Lower taxes not solution to all ills


David Epps’s column called “an oppressed minority” is an example of how ideology can get in the way of rational thinking. In this case, it’s the ideology of less government. While it is certainly true that small businesses are having a hard time, his assessment of why and what to do about it is not well founded.

To begin with, the (few) facts he uses to make his argument are not accurate. He talks about a business owner having a hard time making ends meet by saying, “the taxes on her family business are slated to increase by 10 percent. ‘Income is down, taxes are up. It doesn’t look good.’”

In reality, the only tax rate going up 10 percent is the marginal rate on income over $200,000. This, of course, would not impact a small business owner that is having trouble making ends meet.

The taxes that really hurt troubled small businesses are not income taxes – they are taxes that are part of fixed cost, like payroll taxes and property taxes. And, there has been some effort to help small businesses here.

For example, the HIRE Act that was recently passed provides an exemption from the employer’s portion of Social Security tax through the end of the year for any businesses that hire individuals that worked no more than 40 hours in the 60 days prior to hire.

There are also significant job creation programs for small businesses that have recently been funded with ARRA money. For example, the small business I run received a grant to administer a revolving loan fund to install energy efficient lighting in convenience stores throughout Georgia.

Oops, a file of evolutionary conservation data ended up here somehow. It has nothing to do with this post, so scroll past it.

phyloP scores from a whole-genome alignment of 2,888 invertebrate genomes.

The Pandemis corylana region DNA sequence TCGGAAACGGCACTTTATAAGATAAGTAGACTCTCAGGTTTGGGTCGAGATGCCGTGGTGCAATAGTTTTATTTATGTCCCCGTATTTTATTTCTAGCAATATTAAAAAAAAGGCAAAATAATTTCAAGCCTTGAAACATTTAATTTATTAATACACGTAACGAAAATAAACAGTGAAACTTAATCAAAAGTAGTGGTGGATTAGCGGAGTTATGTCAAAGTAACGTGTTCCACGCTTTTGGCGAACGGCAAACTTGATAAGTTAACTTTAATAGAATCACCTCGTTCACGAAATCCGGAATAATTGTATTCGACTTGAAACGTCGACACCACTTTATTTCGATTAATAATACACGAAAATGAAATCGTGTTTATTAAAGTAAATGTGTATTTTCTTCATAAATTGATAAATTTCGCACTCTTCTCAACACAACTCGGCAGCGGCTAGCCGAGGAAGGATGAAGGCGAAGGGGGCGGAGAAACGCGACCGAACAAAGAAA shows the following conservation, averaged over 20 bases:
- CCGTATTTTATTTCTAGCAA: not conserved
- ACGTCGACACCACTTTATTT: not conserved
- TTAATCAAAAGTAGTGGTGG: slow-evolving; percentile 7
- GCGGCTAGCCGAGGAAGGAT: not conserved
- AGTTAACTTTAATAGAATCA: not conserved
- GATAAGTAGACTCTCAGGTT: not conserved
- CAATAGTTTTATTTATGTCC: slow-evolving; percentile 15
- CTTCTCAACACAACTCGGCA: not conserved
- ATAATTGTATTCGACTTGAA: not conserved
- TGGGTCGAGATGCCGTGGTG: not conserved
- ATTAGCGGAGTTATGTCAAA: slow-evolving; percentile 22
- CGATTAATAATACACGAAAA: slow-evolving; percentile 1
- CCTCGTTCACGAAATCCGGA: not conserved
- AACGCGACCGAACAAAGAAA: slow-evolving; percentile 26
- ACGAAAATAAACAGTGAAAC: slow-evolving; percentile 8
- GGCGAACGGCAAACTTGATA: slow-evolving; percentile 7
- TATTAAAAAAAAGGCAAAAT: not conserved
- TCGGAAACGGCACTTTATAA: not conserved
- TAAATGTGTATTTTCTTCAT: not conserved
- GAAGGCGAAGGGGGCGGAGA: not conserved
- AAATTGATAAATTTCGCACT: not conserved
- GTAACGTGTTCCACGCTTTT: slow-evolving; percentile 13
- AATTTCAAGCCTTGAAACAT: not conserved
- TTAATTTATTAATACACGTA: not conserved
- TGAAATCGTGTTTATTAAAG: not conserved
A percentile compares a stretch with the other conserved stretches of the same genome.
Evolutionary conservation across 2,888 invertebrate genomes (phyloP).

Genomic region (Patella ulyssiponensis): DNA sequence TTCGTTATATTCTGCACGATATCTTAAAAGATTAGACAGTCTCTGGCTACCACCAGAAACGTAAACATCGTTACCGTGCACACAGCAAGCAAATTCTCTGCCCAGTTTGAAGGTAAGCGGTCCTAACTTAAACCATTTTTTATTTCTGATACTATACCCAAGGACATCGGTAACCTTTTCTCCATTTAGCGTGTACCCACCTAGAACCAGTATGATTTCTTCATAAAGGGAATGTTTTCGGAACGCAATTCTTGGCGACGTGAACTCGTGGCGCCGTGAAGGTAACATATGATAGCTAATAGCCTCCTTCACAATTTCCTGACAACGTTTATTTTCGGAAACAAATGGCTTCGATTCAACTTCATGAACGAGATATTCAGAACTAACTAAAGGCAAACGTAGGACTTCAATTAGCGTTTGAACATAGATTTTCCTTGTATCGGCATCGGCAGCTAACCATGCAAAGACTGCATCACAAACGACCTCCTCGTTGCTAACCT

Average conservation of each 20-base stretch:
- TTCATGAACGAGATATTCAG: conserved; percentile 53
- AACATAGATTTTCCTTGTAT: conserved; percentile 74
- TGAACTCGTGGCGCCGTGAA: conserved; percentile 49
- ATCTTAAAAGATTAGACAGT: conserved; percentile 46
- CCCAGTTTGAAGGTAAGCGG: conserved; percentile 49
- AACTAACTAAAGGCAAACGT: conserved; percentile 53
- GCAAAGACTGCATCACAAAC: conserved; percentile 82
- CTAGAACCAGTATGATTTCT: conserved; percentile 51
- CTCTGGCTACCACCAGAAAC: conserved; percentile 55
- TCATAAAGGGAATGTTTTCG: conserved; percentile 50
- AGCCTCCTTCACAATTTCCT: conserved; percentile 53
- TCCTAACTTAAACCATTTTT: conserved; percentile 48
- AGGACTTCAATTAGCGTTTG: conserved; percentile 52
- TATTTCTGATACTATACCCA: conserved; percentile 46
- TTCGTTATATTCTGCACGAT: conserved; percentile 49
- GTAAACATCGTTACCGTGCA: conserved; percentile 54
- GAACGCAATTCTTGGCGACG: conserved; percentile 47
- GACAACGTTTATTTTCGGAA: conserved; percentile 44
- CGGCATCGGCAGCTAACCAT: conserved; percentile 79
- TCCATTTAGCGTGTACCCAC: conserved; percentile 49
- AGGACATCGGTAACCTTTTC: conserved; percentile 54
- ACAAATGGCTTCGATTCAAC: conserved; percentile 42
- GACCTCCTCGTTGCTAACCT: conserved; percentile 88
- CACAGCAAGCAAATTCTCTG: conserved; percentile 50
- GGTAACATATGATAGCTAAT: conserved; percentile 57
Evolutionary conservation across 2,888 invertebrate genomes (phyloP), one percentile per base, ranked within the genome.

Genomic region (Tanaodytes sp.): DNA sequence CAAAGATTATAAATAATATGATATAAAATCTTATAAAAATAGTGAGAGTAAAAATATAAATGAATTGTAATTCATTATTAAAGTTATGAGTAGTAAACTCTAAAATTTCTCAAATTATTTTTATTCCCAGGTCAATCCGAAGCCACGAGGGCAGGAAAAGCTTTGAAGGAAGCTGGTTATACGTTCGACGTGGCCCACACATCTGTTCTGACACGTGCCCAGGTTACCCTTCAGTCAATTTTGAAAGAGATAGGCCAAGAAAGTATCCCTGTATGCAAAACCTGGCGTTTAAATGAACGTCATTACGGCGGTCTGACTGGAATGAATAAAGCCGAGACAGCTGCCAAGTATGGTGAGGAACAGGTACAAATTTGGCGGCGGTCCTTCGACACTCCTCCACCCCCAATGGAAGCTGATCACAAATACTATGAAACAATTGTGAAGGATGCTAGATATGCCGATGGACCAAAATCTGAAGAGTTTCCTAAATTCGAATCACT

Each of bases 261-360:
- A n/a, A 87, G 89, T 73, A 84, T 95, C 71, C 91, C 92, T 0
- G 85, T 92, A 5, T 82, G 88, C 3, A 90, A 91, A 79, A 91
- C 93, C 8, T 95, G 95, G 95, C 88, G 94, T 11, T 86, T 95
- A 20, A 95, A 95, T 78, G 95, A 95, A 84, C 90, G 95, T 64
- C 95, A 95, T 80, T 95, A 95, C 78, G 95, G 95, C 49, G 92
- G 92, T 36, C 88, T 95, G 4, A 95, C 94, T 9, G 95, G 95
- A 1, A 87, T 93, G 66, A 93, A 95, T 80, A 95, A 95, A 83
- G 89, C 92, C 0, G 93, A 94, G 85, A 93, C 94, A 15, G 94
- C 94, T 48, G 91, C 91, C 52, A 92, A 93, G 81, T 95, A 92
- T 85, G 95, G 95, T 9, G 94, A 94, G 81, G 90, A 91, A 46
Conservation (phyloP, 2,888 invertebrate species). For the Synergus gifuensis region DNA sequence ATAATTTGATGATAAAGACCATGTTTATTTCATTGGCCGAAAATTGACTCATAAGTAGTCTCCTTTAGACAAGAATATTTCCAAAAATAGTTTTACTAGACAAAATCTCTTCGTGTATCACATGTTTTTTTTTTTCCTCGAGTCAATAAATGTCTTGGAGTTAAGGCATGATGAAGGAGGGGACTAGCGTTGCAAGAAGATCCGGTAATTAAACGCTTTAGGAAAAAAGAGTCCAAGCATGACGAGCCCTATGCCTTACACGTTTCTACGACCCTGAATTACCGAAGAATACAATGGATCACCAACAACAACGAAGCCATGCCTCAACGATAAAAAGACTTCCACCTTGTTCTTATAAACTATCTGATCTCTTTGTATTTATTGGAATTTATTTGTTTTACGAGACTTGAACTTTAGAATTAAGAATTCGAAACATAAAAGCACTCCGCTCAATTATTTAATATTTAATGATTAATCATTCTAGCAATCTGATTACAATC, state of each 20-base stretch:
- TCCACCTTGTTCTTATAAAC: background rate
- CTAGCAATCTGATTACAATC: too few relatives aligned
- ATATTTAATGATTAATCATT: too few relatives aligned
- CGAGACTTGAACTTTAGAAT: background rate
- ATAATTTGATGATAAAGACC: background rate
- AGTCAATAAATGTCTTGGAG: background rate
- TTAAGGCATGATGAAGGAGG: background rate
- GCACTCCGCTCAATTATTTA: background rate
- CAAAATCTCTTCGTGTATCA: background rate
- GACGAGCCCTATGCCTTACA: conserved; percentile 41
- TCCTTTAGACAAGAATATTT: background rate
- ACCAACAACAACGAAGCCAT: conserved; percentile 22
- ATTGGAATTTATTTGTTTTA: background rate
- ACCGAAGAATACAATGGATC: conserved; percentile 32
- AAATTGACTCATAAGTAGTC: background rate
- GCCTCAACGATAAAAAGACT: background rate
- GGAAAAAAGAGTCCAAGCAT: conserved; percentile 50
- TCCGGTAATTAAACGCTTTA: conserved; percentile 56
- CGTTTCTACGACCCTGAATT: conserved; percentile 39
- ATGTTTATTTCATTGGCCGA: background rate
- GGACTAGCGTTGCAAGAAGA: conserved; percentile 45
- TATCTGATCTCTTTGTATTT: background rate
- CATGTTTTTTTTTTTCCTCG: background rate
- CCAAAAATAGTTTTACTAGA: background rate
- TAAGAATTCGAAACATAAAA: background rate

There is also a program that will pay 80 percent of the wages of a new employee through September 2010 if the hired employee has a dependent child and has earned less than 300 percent of the poverty level.

The irony in Epps’s article lies in the true cause why small businesses are having such a hard time. As we all know, the true cause is what has now been termed “The Great Recession.”

But, what caused The Great Recession? Was it businesses being “regulated and taxed to death”? No, the root cause of The Great Recession was a failure to adequately regulate predatory lending practices of the sub-prime mortgage industry and the financial products industry.

We are paying for the blind application of the less government ideology that started in the Reagan years. And what does Epps suggest as the solution to our problem? Less government.

Reminds me of the old adage: When you are holding a hammer, everything looks like a nail.

Ed Outlaw

Peachtree City, Ga.